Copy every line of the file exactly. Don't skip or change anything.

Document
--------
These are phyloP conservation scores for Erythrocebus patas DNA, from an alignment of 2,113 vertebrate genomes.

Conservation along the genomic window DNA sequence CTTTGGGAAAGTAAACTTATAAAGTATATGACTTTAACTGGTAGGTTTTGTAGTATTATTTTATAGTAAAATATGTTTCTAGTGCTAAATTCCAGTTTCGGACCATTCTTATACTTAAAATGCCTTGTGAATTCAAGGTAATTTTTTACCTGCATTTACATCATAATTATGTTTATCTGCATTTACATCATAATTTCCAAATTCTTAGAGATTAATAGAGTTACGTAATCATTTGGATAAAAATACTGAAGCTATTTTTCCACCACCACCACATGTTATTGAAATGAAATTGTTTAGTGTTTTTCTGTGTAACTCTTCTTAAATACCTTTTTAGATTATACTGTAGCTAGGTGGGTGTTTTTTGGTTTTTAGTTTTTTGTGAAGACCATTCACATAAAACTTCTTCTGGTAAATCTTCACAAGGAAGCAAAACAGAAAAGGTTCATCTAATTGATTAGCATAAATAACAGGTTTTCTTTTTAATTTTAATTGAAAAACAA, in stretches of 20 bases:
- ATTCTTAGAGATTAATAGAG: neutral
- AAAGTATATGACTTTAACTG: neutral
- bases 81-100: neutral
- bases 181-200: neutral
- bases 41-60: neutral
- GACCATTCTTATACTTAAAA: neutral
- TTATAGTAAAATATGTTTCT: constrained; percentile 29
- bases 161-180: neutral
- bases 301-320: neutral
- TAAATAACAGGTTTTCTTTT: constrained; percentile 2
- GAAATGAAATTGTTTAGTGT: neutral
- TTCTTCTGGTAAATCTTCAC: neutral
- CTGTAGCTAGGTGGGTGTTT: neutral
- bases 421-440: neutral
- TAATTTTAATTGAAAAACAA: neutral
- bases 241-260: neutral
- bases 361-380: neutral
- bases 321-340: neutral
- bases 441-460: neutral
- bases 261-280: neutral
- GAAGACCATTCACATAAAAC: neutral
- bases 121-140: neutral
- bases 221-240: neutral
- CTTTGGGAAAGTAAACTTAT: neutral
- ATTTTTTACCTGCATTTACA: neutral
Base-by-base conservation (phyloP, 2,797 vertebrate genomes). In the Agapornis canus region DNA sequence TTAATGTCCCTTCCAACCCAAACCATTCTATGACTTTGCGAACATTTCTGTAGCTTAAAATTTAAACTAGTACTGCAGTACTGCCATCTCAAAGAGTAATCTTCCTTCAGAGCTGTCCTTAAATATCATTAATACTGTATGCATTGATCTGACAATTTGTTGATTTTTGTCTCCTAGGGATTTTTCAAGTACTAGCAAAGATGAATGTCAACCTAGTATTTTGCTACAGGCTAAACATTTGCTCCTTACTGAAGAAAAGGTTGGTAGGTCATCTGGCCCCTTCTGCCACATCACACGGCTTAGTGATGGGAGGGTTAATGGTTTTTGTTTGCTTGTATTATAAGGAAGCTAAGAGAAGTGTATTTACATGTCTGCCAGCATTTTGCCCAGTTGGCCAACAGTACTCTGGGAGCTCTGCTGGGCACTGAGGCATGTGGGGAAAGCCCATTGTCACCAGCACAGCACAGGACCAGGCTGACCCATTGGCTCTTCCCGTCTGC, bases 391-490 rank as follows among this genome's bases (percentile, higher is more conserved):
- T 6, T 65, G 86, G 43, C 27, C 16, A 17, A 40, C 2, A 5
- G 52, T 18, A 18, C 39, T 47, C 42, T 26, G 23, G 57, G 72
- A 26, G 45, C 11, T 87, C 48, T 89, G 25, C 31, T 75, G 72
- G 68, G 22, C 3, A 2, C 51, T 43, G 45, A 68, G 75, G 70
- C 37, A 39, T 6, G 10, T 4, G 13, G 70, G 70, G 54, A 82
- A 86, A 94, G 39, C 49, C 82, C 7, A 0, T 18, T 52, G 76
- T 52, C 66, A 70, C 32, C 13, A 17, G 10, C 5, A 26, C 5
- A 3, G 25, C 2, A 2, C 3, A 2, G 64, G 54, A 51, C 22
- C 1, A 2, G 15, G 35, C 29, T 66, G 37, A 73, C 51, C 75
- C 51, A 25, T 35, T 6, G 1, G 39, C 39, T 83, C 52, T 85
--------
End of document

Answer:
These are phyloP conservation scores for Erythrocebus patas DNA, from an alignment of 2,113 vertebrate genomes.

Conservation along the genomic window DNA sequence CTTTGGGAAAGTAAACTTATAAAGTATATGACTTTAACTGGTAGGTTTTGTAGTATTATTTTATAGTAAAATATGTTTCTAGTGCTAAATTCCAGTTTCGGACCATTCTTATACTTAAAATGCCTTGTGAATTCAAGGTAATTTTTTACCTGCATTTACATCATAATTATGTTTATCTGCATTTACATCATAATTTCCAAATTCTTAGAGATTAATAGAGTTACGTAATCATTTGGATAAAAATACTGAAGCTATTTTTCCACCACCACCACATGTTATTGAAATGAAATTGTTTAGTGTTTTTCTGTGTAACTCTTCTTAAATACCTTTTTAGATTATACTGTAGCTAGGTGGGTGTTTTTTGGTTTTTAGTTTTTTGTGAAGACCATTCACATAAAACTTCTTCTGGTAAATCTTCACAAGGAAGCAAAACAGAAAAGGTTCATCTAATTGATTAGCATAAATAACAGGTTTTCTTTTTAATTTTAATTGAAAAACAA, in stretches of 20 bases:
- ATTCTTAGAGATTAATAGAG: neutral
- AAAGTATATGACTTTAACTG: neutral
- bases 81-100: neutral
- bases 181-200: neutral
- bases 41-60: neutral
- GACCATTCTTATACTTAAAA: neutral
- TTATAGTAAAATATGTTTCT: constrained; percentile 29
- bases 161-180: neutral
- bases 301-320: neutral
- TAAATAACAGGTTTTCTTTT: constrained; percentile 2
- GAAATGAAATTGTTTAGTGT: neutral
- TTCTTCTGGTAAATCTTCAC: neutral
- CTGTAGCTAGGTGGGTGTTT: neutral
- bases 421-440: neutral
- TAATTTTAATTGAAAAACAA: neutral
- bases 241-260: neutral
- bases 361-380: neutral
- bases 321-340: neutral
- bases 441-460: neutral
- bases 261-280: neutral
- GAAGACCATTCACATAAAAC: neutral
- bases 121-140: neutral
- bases 221-240: neutral
- CTTTGGGAAAGTAAACTTAT: neutral
- ATTTTTTACCTGCATTTACA: neutral
Base-by-base conservation (phyloP, 2,797 vertebrate genomes). In the Agapornis canus region DNA sequence TTAATGTCCCTTCCAACCCAAACCATTCTATGACTTTGCGAACATTTCTGTAGCTTAAAATTTAAACTAGTACTGCAGTACTGCCATCTCAAAGAGTAATCTTCCTTCAGAGCTGTCCTTAAATATCATTAATACTGTATGCATTGATCTGACAATTTGTTGATTTTTGTCTCCTAGGGATTTTTCAAGTACTAGCAAAGATGAATGTCAACCTAGTATTTTGCTACAGGCTAAACATTTGCTCCTTACTGAAGAAAAGGTTGGTAGGTCATCTGGCCCCTTCTGCCACATCACACGGCTTAGTGATGGGAGGGTTAATGGTTTTTGTTTGCTTGTATTATAAGGAAGCTAAGAGAAGTGTATTTACATGTCTGCCAGCATTTTGCCCAGTTGGCCAACAGTACTCTGGGAGCTCTGCTGGGCACTGAGGCATGTGGGGAAAGCCCATTGTCACCAGCACAGCACAGGACCAGGCTGACCCATTGGCTCTTCCCGTCTGC, bases 391-490 rank as follows among this genome's bases (percentile, higher is more conserved):
- T 6, T 65, G 86, G 43, C 27, C 16, A 17, A 40, C 2, A 5
- G 52, T 18, A 18, C 39, T 47, C 42, T 26, G 23, G 57, G 72
- A 26, G 45, C 11, T 87, C 48, T 89, G 25, C 31, T 75, G 72
- G 68, G 22, C 3, A 2, C 51, T 43, G 45, A 68, G 75, G 70
- C 37, A 39, T 6, G 10, T 4, G 13, G 70, G 70, G 54, A 82
- A 86, A 94, G 39, C 49, C 82, C 7, A 0, T 18, T 52, G 76
- T 52, C 66, A 70, C 32, C 13, A 17, G 10, C 5, A 26, C 5
- A 3, G 25, C 2, A 2, C 3, A 2, G 64, G 54, A 51, C 22
- C 1, A 2, G 15, G 35, C 29, T 66, G 37, A 73, C 51, C 75
- C 51, A 25, T 35, T 6, G 1, G 39, C 39, T 83, C 52, T 85